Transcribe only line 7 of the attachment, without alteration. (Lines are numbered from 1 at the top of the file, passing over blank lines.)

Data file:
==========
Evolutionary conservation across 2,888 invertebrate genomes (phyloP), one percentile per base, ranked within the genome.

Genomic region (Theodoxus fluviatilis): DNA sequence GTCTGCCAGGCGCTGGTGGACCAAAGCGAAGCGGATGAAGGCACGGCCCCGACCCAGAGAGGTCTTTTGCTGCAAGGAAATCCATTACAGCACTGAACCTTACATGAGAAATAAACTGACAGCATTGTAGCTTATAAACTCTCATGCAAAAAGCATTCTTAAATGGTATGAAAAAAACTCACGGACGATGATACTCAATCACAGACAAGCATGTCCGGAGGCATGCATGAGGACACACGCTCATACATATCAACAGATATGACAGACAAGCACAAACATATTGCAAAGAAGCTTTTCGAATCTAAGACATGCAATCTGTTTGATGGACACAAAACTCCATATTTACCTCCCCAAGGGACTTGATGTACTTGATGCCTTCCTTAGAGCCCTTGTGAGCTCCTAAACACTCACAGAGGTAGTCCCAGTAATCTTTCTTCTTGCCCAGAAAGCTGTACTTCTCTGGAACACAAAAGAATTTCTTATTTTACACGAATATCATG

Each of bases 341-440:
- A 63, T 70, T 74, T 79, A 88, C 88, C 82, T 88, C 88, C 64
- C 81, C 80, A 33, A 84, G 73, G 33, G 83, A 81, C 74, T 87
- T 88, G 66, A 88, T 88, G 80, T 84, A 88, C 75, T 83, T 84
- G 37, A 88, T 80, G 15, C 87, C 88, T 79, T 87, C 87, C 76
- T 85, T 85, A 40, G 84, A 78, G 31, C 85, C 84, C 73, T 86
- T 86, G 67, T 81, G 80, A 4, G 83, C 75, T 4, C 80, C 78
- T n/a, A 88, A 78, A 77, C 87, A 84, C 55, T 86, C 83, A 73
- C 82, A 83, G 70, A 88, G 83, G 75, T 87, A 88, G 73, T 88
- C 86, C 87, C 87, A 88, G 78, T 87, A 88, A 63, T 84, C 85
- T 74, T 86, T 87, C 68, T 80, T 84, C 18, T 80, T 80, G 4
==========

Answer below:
- G 37, A 88, T 80, G 15, C 87, C 88, T 79, T 87, C 87, C 76